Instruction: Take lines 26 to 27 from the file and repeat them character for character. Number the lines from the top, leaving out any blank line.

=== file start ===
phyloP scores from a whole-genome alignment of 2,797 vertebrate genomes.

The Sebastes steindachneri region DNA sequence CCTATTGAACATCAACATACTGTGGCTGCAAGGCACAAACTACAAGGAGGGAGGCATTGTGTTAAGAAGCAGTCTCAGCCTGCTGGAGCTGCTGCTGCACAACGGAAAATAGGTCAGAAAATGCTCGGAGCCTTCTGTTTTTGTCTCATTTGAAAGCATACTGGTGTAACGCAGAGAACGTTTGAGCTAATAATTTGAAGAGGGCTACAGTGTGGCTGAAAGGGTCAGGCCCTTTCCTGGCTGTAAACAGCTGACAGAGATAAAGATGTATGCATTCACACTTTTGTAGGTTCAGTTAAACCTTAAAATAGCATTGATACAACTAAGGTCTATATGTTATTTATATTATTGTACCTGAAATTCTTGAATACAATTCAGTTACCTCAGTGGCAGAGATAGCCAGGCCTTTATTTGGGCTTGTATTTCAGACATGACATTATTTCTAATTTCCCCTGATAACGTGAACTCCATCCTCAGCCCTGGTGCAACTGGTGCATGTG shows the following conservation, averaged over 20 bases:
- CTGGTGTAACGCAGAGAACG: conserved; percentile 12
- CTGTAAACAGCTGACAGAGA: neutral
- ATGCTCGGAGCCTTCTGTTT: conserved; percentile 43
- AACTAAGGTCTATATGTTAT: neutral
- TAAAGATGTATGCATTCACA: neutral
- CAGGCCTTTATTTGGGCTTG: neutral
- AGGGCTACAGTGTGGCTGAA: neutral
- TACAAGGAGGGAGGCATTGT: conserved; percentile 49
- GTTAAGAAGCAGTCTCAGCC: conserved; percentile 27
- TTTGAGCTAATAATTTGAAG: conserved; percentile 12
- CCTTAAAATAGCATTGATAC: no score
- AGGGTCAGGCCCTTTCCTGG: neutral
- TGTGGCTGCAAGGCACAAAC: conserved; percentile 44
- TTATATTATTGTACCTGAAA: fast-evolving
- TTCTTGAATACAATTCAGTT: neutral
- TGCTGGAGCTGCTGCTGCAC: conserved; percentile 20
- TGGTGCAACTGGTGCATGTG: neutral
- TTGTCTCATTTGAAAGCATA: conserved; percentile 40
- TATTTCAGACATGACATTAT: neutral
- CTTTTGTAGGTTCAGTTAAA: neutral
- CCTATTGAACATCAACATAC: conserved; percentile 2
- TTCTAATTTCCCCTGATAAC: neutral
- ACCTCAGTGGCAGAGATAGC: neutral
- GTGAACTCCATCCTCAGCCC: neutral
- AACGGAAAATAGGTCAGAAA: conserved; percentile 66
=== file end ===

- GTGAACTCCATCCTCAGCCC: neutral
- AACGGAAAATAGGTCAGAAA: conserved; percentile 66